Cells Client

Cells Client provides an easy way to communicate with a Pydio Cells server instance from the command line (or from automation scripts). It uses the Cells SDK for Go and the REST API under the hood.

Cells Client a.k.a cec works like standard command line tools like ls, scp, etc. Using the cec command, you can list, download and upload directly to your remote Cells server.

The v4 version of this tools is meant to be used with a remote Cells server that is also at version v4+, please rather use cells-client v2 if your server is older (but you really should update your Cells server!).


Use the cec --help command to know about available commands. You can also find the complete documentation for each command on our website

Below are a few interesting commands for manipulating files:

  • cec ls: List files and folders on the server, when no path is provided, it lists the workspaces that the current user can access.
  • cec scp: Upload/Download file to/from a remote server.
  • cec cp, cec mv and cec rm: Copy, move, rename and delete files within the server.
  • cec mkdir: Create a folder on the remote server
  • cec clear: Clear authentication tokens stored in your keychain.

For your convenience, here are a few examples, assuming that your client is connected to a server (see Section below for connecting) :

1/ Listing the content of the personal-files workspace

$ cec ls personal-files
|  TYPE  |           NAME           |
| Folder | personal-files           |
| Folder | recycle_bin              |
| File   | test_crud-1545206846.txt |
| File   | test_file2.txt           |

2/ Showing details about a file

$ cec ls personal-files/P5021040.jpg -d
Listing: 1 results for personal-files/P5021040.jpg
| TYPE |                 UUID                 |            NAME             |  SIZE  |  MODIFIED  |
| File | 98bbd86c-acb9-4b56-a6f3-837609155ba6 | personal-files/P5021040.jpg | 3.1 MB | 5 days ago |

3/ Uploading a file to server

$ cec scp ./README.md cells://common-files/
Copying ./README.md to cells://common-files/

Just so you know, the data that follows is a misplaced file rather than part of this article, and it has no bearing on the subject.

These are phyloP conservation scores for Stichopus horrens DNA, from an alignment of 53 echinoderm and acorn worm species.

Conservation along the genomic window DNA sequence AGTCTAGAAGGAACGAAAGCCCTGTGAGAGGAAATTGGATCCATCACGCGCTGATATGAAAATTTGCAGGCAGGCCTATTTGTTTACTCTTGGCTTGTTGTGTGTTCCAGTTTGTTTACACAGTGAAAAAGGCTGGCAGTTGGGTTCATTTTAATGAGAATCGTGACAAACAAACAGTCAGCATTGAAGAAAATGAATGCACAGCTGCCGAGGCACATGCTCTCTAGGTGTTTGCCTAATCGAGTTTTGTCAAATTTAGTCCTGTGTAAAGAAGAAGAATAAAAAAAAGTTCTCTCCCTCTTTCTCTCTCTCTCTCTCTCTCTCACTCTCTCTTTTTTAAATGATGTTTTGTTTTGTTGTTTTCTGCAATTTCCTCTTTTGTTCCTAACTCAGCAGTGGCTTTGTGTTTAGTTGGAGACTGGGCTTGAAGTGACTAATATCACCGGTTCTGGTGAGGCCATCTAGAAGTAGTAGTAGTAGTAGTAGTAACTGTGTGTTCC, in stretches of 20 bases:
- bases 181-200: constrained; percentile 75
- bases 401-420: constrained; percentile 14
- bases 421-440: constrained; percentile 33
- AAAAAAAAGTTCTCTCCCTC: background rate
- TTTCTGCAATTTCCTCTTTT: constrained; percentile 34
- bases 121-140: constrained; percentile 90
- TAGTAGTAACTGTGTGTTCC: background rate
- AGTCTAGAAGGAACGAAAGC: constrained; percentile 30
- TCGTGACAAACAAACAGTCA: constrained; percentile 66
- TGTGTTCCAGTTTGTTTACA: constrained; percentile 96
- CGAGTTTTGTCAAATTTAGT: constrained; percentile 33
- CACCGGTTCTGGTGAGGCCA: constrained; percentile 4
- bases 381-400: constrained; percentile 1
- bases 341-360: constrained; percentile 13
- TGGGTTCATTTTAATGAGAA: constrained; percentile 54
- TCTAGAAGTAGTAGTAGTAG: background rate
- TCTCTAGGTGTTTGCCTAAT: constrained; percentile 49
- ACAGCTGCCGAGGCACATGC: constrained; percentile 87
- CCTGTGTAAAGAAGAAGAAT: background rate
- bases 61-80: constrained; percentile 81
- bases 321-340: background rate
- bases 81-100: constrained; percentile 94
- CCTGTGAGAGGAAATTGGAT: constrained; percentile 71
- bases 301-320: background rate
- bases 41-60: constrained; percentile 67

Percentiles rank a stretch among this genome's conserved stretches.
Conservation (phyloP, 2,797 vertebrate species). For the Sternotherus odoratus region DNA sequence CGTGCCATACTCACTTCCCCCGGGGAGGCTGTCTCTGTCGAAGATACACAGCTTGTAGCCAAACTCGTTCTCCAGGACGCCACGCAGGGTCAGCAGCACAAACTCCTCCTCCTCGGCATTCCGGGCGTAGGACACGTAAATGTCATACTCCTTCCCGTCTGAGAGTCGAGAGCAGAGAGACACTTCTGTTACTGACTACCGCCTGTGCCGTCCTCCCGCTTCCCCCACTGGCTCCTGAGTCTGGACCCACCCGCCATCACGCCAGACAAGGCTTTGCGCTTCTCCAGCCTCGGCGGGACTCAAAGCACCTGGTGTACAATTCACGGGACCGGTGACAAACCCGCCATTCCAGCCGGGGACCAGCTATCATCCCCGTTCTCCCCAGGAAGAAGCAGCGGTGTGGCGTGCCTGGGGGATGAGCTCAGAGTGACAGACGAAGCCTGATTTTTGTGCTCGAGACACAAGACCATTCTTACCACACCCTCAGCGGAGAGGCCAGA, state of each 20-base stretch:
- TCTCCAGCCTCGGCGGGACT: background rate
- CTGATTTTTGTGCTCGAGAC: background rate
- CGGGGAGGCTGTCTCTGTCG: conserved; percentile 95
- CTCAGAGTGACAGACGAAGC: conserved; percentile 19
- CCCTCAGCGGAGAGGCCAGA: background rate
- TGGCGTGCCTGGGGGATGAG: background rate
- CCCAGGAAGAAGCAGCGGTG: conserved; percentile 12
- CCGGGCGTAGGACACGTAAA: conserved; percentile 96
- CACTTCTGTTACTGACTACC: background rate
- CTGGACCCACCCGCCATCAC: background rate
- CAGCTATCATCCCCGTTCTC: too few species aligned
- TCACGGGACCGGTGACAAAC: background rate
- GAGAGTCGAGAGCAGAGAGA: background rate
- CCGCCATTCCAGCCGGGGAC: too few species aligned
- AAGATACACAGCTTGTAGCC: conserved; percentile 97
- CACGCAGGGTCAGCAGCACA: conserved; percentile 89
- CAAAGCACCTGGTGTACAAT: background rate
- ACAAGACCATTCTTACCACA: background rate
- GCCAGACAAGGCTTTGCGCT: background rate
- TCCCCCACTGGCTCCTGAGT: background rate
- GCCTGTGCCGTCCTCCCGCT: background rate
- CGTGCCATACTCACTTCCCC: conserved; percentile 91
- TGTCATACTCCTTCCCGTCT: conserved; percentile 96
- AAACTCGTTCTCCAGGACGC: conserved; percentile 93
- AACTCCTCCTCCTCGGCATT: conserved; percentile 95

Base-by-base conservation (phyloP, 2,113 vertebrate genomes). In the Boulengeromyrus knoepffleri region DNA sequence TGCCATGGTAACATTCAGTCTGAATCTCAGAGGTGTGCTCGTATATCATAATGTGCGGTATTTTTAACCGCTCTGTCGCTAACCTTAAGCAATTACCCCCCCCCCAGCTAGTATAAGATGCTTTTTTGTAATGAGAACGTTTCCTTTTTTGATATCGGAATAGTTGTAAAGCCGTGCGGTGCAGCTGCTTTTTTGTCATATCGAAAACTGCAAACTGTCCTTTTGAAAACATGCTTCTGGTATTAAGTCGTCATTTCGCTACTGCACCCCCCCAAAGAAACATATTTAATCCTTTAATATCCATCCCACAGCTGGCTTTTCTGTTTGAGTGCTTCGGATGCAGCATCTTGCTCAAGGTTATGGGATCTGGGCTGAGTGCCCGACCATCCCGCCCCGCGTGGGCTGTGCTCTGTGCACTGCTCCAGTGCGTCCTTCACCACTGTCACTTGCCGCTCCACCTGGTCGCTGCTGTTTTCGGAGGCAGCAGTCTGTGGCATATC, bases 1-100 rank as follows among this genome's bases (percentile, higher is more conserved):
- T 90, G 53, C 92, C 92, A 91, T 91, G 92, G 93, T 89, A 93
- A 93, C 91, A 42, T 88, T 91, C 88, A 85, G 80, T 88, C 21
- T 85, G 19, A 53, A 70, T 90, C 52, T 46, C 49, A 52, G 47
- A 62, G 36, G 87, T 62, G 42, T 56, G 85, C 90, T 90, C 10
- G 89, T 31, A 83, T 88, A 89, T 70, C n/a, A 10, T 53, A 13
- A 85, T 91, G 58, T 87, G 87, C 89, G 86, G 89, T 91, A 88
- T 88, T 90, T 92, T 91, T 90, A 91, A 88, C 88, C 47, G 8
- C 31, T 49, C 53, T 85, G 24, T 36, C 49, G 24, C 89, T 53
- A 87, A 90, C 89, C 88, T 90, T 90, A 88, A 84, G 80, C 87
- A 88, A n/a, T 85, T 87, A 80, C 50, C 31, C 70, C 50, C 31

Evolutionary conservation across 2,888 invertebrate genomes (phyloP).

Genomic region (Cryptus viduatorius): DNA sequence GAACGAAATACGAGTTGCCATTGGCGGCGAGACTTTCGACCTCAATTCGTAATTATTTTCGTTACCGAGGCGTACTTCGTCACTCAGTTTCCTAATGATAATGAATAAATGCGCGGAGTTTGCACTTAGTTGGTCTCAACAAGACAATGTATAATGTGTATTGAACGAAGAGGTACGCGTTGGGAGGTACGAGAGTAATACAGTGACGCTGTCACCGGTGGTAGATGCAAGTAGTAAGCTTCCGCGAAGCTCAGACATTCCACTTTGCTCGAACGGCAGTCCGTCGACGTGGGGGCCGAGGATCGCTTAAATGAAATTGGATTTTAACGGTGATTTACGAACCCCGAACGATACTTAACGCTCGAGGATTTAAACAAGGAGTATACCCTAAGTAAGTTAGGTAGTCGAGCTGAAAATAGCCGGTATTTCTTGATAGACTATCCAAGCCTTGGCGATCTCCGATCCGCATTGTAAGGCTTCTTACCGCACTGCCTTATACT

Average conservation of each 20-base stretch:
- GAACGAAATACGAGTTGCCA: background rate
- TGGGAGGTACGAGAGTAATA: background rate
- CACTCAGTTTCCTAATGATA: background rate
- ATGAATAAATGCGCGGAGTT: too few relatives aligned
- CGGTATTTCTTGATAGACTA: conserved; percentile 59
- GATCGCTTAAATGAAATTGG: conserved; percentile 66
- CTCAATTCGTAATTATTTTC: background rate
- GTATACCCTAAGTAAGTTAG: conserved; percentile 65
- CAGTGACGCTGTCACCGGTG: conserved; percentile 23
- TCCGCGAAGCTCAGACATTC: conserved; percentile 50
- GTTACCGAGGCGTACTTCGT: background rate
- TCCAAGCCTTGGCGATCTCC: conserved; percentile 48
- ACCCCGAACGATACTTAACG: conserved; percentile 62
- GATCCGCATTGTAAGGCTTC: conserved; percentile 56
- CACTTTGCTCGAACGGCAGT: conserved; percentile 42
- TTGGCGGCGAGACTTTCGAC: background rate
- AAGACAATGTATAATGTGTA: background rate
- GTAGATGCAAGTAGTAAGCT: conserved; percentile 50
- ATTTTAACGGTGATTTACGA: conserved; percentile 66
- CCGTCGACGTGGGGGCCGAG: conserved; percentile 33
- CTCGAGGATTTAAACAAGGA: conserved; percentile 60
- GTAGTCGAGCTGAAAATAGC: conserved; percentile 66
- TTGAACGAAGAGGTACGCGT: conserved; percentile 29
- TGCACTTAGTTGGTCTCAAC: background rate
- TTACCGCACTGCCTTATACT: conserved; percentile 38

## Waiting for file to be indexed...
 ## File correctly indexed

4/ Download a file from server

$ cec scp cells://personal-files/IMG_9723.JPG ./
Copying cells://personal-files/IMG_9723.JPG to ./
Written 822601 bytes to file


Cells Client is a single self-contained binary file and is easy to install.

1 - Download cec

Grab the built version for your corresponding amd64 architectures:

2 - Make it executable

Give execution permissions to the binary file, typically on Linux: chmod u+x cec.

3 - Add it to the PATH (optional)

Add the command to your PATH environment variable, to makes it easy to call the command from anywhere in the system. On Linux, you can for instance add a symlink to the binary location (replace below with correct path):

sudo ln -s /path/to/your/binary/cec /usr/local/bin/cec

4 - Check for correct installation

To verify that cec is correctly installed, simply run for instance:

$ cec version
# Should output something like below
Cells Client
 Version:       4.0.0
 Git commit:    f8ad2c9b23977e344da6fa241a297926b697d71c
 Timestamp:     2023-10-11T17:09:07Z
 OS/Arch:       linux/amd64
 Go version:    go1.21.3

Connecting To Cells

Cells Client requires an authenticated connection to the target Cells server. For a given user, read/write permissions are applied in the same way as what you see in the web interface.

Once a valid user is available, there are 2 options:

  • Go through an interactive configuration and persist necessary information on the client machine (Persistent Mode)
  • Pass the necessary connection information at each call (Non Persistent Mode)

Persistent Mode

Connections can be configured and persisted locally on the client machine. As from version v2.2.0, you can configure multiple accounts on the client side and switch between them as necessary.
Last used connection is persisted locally in the main configuration file and will be re-used the next time you call the cec command.

To switch between accounts, simply call cec config use.

Calling the cec config add command offers various authentication mechanisms. For persistent mode, we advise to use the default OAuth Authorization Code flow.

cec config add oauth

You will be guided through a few steps to configure and persist your connection:

  • Enter your server address: the full URL to access your Cells instance, e.g.: https://files.example.com/
  • Choose OAuth2 process either by opening a browser or copy/pasting the URL in your browser to get a valid token